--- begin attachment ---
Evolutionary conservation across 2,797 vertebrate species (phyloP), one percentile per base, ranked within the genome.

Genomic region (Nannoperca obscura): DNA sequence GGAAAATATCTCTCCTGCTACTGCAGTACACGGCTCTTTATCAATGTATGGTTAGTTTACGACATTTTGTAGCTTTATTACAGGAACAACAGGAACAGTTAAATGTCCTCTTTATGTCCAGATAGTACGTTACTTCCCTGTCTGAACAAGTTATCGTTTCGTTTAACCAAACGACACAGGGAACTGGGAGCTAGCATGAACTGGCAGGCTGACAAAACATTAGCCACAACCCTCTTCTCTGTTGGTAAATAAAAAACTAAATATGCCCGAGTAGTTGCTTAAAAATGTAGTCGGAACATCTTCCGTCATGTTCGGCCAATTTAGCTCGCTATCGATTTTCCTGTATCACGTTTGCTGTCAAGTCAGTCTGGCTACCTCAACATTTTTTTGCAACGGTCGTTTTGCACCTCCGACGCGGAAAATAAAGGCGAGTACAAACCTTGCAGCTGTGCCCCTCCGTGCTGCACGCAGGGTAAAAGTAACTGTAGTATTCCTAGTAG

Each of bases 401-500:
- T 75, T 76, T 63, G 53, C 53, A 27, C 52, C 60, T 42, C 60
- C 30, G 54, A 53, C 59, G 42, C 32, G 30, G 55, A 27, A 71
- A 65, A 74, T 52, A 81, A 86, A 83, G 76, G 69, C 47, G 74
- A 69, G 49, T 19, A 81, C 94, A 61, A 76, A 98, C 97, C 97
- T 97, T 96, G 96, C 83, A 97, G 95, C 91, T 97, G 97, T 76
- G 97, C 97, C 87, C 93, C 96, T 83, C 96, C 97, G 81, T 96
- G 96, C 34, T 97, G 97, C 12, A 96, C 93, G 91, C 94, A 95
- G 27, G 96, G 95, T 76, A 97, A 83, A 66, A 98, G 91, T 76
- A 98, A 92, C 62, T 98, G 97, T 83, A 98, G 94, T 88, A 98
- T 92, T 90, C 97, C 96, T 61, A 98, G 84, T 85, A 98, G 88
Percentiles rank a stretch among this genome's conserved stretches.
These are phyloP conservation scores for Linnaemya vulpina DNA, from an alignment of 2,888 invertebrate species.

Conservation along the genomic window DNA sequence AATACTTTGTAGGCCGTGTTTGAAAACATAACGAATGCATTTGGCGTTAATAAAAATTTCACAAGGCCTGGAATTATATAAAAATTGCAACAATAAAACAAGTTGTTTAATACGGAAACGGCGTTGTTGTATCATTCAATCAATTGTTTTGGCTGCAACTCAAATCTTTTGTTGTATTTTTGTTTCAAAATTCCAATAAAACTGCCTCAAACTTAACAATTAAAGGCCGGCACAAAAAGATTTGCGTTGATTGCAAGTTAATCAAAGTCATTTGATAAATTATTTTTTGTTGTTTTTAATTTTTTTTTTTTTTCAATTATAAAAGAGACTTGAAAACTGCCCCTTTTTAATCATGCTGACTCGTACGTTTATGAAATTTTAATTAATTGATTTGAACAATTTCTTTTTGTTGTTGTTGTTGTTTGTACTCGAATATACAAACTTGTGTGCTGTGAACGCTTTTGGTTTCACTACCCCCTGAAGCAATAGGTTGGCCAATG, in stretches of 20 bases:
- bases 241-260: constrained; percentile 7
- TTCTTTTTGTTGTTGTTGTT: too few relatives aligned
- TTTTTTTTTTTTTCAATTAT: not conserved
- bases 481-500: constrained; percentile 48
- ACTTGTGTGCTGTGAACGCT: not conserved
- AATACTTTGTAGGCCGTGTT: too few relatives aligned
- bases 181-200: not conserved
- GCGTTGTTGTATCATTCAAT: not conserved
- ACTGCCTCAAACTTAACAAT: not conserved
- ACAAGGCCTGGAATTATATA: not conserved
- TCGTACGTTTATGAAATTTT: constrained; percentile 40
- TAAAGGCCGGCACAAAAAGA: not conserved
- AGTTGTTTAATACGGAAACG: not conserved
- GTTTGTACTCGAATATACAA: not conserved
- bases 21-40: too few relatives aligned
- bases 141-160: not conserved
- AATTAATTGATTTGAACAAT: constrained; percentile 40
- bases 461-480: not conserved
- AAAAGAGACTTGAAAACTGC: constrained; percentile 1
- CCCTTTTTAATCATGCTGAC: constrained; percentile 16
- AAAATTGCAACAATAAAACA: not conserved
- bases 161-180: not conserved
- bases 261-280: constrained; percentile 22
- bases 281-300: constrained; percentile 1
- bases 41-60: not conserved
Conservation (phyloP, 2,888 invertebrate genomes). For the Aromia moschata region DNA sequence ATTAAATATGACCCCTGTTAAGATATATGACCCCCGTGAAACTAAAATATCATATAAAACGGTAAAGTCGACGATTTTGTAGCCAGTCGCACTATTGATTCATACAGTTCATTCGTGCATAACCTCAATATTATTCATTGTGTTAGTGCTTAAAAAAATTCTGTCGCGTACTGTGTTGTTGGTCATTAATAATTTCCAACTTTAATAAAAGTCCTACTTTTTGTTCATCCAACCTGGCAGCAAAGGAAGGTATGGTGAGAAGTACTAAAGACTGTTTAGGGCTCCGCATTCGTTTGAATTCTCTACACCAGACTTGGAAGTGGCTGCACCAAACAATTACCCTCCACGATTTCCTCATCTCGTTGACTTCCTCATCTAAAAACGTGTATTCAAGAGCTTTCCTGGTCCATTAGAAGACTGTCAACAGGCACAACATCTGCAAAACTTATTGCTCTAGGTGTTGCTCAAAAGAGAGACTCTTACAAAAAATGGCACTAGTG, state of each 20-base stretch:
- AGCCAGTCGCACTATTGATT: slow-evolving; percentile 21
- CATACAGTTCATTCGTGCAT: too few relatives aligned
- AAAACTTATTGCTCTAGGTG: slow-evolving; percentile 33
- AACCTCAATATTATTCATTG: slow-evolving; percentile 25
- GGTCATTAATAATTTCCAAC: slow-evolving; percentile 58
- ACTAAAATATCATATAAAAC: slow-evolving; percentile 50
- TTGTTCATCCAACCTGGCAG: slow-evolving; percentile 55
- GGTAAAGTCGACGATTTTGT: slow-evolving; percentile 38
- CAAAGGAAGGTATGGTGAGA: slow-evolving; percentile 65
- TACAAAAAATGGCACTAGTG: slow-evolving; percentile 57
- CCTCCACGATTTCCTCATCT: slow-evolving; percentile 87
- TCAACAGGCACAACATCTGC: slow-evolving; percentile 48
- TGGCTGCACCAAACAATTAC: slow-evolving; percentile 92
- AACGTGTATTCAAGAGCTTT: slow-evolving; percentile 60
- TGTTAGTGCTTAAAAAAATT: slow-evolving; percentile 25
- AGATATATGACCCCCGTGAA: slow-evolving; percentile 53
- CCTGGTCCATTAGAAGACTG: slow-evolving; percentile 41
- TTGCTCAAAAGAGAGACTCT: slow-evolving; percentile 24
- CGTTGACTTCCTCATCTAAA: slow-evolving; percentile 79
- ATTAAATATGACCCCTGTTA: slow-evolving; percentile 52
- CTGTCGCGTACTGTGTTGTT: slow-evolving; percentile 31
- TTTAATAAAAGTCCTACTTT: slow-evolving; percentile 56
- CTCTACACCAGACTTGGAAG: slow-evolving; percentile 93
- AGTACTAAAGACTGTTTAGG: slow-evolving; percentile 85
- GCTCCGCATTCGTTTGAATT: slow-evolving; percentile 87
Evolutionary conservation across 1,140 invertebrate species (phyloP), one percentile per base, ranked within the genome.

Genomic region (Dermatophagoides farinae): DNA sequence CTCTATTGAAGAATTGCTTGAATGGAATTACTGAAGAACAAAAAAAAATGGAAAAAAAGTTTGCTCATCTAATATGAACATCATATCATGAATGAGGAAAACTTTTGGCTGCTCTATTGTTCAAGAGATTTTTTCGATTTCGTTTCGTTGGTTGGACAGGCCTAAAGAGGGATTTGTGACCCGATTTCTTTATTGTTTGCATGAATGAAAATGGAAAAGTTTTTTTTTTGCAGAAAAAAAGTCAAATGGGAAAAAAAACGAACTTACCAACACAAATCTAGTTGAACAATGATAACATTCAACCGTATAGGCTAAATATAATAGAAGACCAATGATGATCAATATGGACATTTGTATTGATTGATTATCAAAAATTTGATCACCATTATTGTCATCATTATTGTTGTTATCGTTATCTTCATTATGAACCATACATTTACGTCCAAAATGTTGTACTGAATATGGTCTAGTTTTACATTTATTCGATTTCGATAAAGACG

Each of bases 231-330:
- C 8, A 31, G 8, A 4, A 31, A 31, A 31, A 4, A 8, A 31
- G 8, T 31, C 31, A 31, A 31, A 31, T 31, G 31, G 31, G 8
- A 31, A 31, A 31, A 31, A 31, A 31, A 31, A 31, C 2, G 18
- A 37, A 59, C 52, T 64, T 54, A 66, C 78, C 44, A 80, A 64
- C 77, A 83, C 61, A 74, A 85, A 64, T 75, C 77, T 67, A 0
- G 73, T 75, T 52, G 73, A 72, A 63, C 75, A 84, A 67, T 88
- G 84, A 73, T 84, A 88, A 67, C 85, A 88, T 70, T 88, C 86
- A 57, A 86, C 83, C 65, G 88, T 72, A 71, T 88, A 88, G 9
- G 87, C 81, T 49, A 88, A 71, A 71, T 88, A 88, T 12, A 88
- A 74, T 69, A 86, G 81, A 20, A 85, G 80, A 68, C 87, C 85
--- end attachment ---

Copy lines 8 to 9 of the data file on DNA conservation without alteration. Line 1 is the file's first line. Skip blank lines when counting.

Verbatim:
- T 97, T 96, G 96, C 83, A 97, G 95, C 91, T 97, G 97, T 76
- G 97, C 97, C 87, C 93, C 96, T 83, C 96, C 97, G 81, T 96